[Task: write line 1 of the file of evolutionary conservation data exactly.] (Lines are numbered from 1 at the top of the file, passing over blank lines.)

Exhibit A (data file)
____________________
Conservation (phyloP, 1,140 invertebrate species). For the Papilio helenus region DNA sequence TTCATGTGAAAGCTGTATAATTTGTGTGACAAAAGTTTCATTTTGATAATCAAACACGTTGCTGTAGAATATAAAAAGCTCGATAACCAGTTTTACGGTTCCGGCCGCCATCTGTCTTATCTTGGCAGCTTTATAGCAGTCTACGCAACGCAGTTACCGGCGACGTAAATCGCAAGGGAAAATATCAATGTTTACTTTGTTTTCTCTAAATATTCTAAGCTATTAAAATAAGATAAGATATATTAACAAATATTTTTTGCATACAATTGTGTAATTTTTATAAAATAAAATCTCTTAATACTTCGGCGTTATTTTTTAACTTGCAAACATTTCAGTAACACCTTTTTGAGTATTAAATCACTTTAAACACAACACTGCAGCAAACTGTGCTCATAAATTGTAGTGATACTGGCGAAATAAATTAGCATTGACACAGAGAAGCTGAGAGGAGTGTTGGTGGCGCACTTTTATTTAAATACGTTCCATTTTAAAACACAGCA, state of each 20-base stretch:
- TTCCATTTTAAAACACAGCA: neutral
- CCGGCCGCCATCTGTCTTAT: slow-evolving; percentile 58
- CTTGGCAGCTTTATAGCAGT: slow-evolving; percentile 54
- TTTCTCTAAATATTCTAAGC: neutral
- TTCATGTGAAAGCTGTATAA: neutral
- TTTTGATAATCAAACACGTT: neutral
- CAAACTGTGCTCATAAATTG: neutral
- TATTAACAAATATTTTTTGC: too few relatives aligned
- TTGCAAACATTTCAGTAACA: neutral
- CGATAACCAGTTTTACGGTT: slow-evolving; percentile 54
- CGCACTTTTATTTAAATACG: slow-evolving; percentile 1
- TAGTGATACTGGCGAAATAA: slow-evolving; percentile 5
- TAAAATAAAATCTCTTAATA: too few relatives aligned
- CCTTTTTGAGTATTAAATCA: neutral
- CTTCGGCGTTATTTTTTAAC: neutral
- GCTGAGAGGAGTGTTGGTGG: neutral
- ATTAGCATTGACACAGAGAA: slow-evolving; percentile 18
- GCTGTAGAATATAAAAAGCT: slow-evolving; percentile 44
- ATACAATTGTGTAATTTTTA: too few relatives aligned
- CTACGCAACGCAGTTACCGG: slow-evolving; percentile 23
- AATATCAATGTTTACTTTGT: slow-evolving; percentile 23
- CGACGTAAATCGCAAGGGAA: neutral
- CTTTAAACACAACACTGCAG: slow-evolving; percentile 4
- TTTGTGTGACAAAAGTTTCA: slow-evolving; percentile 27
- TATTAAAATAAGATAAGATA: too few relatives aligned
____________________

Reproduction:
Conservation (phyloP, 1,140 invertebrate species). For the Papilio helenus region DNA sequence TTCATGTGAAAGCTGTATAATTTGTGTGACAAAAGTTTCATTTTGATAATCAAACACGTTGCTGTAGAATATAAAAAGCTCGATAACCAGTTTTACGGTTCCGGCCGCCATCTGTCTTATCTTGGCAGCTTTATAGCAGTCTACGCAACGCAGTTACCGGCGACGTAAATCGCAAGGGAAAATATCAATGTTTACTTTGTTTTCTCTAAATATTCTAAGCTATTAAAATAAGATAAGATATATTAACAAATATTTTTTGCATACAATTGTGTAATTTTTATAAAATAAAATCTCTTAATACTTCGGCGTTATTTTTTAACTTGCAAACATTTCAGTAACACCTTTTTGAGTATTAAATCACTTTAAACACAACACTGCAGCAAACTGTGCTCATAAATTGTAGTGATACTGGCGAAATAAATTAGCATTGACACAGAGAAGCTGAGAGGAGTGTTGGTGGCGCACTTTTATTTAAATACGTTCCATTTTAAAACACAGCA, state of each 20-base stretch: